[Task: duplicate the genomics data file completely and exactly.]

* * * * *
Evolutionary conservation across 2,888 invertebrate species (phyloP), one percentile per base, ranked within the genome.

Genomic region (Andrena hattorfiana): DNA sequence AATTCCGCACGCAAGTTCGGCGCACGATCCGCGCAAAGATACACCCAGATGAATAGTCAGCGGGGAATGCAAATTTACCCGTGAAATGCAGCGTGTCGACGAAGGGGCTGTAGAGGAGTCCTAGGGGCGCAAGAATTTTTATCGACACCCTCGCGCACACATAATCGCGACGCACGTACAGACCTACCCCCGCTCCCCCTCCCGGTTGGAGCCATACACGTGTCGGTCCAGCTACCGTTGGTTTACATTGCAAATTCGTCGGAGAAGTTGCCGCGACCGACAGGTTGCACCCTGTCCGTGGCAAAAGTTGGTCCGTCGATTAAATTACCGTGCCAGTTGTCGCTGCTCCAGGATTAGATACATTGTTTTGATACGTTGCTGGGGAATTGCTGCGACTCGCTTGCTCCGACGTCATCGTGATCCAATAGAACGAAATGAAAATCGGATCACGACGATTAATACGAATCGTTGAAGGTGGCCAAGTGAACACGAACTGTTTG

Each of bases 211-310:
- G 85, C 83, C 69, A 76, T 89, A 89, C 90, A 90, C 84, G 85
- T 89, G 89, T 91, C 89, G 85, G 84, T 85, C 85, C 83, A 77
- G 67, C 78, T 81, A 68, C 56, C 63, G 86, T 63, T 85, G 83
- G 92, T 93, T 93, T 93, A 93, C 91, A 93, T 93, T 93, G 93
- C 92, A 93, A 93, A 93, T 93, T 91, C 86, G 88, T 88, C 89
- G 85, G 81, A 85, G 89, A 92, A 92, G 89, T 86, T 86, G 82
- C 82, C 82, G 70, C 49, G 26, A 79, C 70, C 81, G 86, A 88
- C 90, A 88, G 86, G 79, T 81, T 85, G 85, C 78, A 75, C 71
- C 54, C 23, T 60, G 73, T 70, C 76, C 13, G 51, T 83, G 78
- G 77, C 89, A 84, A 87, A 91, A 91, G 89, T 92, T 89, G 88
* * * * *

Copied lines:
Evolutionary conservation across 2,888 invertebrate species (phyloP), one percentile per base, ranked within the genome.

Genomic region (Andrena hattorfiana): DNA sequence AATTCCGCACGCAAGTTCGGCGCACGATCCGCGCAAAGATACACCCAGATGAATAGTCAGCGGGGAATGCAAATTTACCCGTGAAATGCAGCGTGTCGACGAAGGGGCTGTAGAGGAGTCCTAGGGGCGCAAGAATTTTTATCGACACCCTCGCGCACACATAATCGCGACGCACGTACAGACCTACCCCCGCTCCCCCTCCCGGTTGGAGCCATACACGTGTCGGTCCAGCTACCGTTGGTTTACATTGCAAATTCGTCGGAGAAGTTGCCGCGACCGACAGGTTGCACCCTGTCCGTGGCAAAAGTTGGTCCGTCGATTAAATTACCGTGCCAGTTGTCGCTGCTCCAGGATTAGATACATTGTTTTGATACGTTGCTGGGGAATTGCTGCGACTCGCTTGCTCCGACGTCATCGTGATCCAATAGAACGAAATGAAAATCGGATCACGACGATTAATACGAATCGTTGAAGGTGGCCAAGTGAACACGAACTGTTTG

Each of bases 211-310:
- G 85, C 83, C 69, A 76, T 89, A 89, C 90, A 90, C 84, G 85
- T 89, G 89, T 91, C 89, G 85, G 84, T 85, C 85, C 83, A 77
- G 67, C 78, T 81, A 68, C 56, C 63, G 86, T 63, T 85, G 83
- G 92, T 93, T 93, T 93, A 93, C 91, A 93, T 93, T 93, G 93
- C 92, A 93, A 93, A 93, T 93, T 91, C 86, G 88, T 88, C 89
- G 85, G 81, A 85, G 89, A 92, A 92, G 89, T 86, T 86, G 82
- C 82, C 82, G 70, C 49, G 26, A 79, C 70, C 81, G 86, A 88
- C 90, A 88, G 86, G 79, T 81, T 85, G 85, C 78, A 75, C 71
- C 54, C 23, T 60, G 73, T 70, C 76, C 13, G 51, T 83, G 78
- G 77, C 89, A 84, A 87, A 91, A 91, G 89, T 92, T 89, G 88